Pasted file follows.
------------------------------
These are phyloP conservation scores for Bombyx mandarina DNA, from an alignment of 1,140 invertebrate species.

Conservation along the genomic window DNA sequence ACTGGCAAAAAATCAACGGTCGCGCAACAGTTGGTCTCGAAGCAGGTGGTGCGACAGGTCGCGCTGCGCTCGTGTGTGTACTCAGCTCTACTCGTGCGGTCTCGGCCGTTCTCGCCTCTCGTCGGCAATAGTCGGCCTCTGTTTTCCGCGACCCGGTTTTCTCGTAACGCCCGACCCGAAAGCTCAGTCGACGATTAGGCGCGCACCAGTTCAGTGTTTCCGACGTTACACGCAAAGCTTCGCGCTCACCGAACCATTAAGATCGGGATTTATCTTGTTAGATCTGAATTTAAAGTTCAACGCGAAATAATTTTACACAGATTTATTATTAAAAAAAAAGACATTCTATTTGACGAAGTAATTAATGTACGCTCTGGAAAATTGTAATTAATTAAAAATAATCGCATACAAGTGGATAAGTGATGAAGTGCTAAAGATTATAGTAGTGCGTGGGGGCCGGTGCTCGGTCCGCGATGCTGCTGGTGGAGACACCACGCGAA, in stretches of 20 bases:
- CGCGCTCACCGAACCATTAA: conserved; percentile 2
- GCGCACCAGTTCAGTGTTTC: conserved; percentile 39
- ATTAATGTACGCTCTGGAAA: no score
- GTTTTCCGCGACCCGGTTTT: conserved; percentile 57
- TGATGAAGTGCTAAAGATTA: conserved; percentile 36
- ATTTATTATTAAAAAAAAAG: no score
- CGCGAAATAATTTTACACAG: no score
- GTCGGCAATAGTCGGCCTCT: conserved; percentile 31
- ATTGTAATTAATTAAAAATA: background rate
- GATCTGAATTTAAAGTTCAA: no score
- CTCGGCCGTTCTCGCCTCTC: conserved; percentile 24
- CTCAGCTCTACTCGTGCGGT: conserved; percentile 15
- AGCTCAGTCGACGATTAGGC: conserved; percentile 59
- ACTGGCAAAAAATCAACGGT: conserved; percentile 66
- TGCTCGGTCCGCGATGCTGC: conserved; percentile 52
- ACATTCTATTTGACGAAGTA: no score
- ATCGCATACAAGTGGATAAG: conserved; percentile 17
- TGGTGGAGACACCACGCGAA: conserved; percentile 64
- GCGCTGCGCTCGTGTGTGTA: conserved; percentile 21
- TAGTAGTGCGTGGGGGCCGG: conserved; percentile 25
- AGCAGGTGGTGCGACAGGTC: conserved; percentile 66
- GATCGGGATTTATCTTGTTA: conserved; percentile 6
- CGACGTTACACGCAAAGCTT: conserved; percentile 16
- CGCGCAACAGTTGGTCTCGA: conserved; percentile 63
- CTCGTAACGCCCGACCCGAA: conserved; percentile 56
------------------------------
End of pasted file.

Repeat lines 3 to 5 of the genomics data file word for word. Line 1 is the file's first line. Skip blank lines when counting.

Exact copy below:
- CGCGCTCACCGAACCATTAA: conserved; percentile 2
- GCGCACCAGTTCAGTGTTTC: conserved; percentile 39
- ATTAATGTACGCTCTGGAAA: no score